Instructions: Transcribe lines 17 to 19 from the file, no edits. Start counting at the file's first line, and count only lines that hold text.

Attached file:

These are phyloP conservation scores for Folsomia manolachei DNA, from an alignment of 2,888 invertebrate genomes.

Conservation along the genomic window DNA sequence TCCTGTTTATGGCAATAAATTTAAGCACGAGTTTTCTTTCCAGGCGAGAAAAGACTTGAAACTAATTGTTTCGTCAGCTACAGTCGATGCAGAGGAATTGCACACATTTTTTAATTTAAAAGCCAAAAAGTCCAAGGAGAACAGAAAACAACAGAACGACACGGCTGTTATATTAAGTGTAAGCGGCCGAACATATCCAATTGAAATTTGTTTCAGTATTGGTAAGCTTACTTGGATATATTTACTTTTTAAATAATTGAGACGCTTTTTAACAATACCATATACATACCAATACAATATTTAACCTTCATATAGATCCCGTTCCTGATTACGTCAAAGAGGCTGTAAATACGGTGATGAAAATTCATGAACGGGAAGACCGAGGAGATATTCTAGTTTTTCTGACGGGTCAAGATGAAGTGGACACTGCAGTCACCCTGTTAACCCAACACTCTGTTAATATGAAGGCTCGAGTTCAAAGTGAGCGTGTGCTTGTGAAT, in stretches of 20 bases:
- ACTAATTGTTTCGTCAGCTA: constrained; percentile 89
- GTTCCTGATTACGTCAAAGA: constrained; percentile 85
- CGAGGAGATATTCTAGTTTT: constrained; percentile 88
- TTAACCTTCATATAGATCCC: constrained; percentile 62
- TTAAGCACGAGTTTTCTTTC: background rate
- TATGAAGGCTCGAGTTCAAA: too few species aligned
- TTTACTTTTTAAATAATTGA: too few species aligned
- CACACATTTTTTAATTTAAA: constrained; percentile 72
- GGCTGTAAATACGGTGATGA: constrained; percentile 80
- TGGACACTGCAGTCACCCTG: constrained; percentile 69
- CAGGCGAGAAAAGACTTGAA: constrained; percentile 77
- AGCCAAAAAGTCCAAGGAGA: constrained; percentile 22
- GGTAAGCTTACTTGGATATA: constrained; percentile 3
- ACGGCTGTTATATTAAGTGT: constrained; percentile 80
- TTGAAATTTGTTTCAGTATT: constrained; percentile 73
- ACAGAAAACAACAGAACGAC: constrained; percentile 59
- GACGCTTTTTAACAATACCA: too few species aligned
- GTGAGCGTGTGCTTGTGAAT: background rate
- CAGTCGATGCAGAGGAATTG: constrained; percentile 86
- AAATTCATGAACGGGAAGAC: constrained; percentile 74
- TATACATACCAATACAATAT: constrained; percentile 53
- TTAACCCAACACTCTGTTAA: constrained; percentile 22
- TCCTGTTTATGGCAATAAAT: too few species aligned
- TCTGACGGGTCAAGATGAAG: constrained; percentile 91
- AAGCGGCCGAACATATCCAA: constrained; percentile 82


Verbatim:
- TTGAAATTTGTTTCAGTATT: constrained; percentile 73
- ACAGAAAACAACAGAACGAC: constrained; percentile 59
- GACGCTTTTTAACAATACCA: too few species aligned